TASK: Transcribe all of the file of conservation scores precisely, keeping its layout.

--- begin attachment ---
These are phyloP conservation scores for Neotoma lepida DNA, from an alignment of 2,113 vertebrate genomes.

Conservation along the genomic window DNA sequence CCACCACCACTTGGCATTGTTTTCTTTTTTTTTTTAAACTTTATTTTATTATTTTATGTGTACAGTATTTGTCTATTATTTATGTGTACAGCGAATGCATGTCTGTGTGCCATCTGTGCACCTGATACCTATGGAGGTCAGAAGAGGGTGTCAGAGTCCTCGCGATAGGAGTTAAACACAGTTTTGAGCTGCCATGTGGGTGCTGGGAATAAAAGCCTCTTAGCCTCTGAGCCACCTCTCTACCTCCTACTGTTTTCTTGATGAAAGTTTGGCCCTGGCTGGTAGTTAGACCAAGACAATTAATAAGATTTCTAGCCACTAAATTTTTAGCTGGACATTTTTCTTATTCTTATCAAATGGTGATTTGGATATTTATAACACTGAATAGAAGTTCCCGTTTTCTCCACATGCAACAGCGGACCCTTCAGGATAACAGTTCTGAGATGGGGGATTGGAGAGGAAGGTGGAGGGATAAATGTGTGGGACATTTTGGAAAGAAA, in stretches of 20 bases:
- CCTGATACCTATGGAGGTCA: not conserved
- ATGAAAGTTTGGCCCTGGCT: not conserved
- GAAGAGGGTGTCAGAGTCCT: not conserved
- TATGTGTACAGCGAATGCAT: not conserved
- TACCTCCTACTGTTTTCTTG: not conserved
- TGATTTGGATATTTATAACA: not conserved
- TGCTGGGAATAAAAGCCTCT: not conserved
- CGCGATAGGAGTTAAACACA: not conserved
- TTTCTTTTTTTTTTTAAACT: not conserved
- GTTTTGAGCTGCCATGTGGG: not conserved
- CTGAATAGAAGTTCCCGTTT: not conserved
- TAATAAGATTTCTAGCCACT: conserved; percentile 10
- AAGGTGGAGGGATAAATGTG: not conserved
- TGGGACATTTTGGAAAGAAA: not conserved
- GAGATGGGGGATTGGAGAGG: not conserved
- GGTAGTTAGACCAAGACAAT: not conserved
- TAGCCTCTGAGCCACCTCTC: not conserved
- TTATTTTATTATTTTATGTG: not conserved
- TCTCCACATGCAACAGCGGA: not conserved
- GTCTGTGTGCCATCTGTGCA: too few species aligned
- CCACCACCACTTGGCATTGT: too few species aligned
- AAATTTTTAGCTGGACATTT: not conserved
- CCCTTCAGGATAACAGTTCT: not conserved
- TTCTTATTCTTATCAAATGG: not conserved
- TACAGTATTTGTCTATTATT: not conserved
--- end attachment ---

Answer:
These are phyloP conservation scores for Neotoma lepida DNA, from an alignment of 2,113 vertebrate genomes.

Conservation along the genomic window DNA sequence CCACCACCACTTGGCATTGTTTTCTTTTTTTTTTTAAACTTTATTTTATTATTTTATGTGTACAGTATTTGTCTATTATTTATGTGTACAGCGAATGCATGTCTGTGTGCCATCTGTGCACCTGATACCTATGGAGGTCAGAAGAGGGTGTCAGAGTCCTCGCGATAGGAGTTAAACACAGTTTTGAGCTGCCATGTGGGTGCTGGGAATAAAAGCCTCTTAGCCTCTGAGCCACCTCTCTACCTCCTACTGTTTTCTTGATGAAAGTTTGGCCCTGGCTGGTAGTTAGACCAAGACAATTAATAAGATTTCTAGCCACTAAATTTTTAGCTGGACATTTTTCTTATTCTTATCAAATGGTGATTTGGATATTTATAACACTGAATAGAAGTTCCCGTTTTCTCCACATGCAACAGCGGACCCTTCAGGATAACAGTTCTGAGATGGGGGATTGGAGAGGAAGGTGGAGGGATAAATGTGTGGGACATTTTGGAAAGAAA, in stretches of 20 bases:
- CCTGATACCTATGGAGGTCA: not conserved
- ATGAAAGTTTGGCCCTGGCT: not conserved
- GAAGAGGGTGTCAGAGTCCT: not conserved
- TATGTGTACAGCGAATGCAT: not conserved
- TACCTCCTACTGTTTTCTTG: not conserved
- TGATTTGGATATTTATAACA: not conserved
- TGCTGGGAATAAAAGCCTCT: not conserved
- CGCGATAGGAGTTAAACACA: not conserved
- TTTCTTTTTTTTTTTAAACT: not conserved
- GTTTTGAGCTGCCATGTGGG: not conserved
- CTGAATAGAAGTTCCCGTTT: not conserved
- TAATAAGATTTCTAGCCACT: conserved; percentile 10
- AAGGTGGAGGGATAAATGTG: not conserved
- TGGGACATTTTGGAAAGAAA: not conserved
- GAGATGGGGGATTGGAGAGG: not conserved
- GGTAGTTAGACCAAGACAAT: not conserved
- TAGCCTCTGAGCCACCTCTC: not conserved
- TTATTTTATTATTTTATGTG: not conserved
- TCTCCACATGCAACAGCGGA: not conserved
- GTCTGTGTGCCATCTGTGCA: too few species aligned
- CCACCACCACTTGGCATTGT: too few species aligned
- AAATTTTTAGCTGGACATTT: not conserved
- CCCTTCAGGATAACAGTTCT: not conserved
- TTCTTATTCTTATCAAATGG: not conserved
- TACAGTATTTGTCTATTATT: not conserved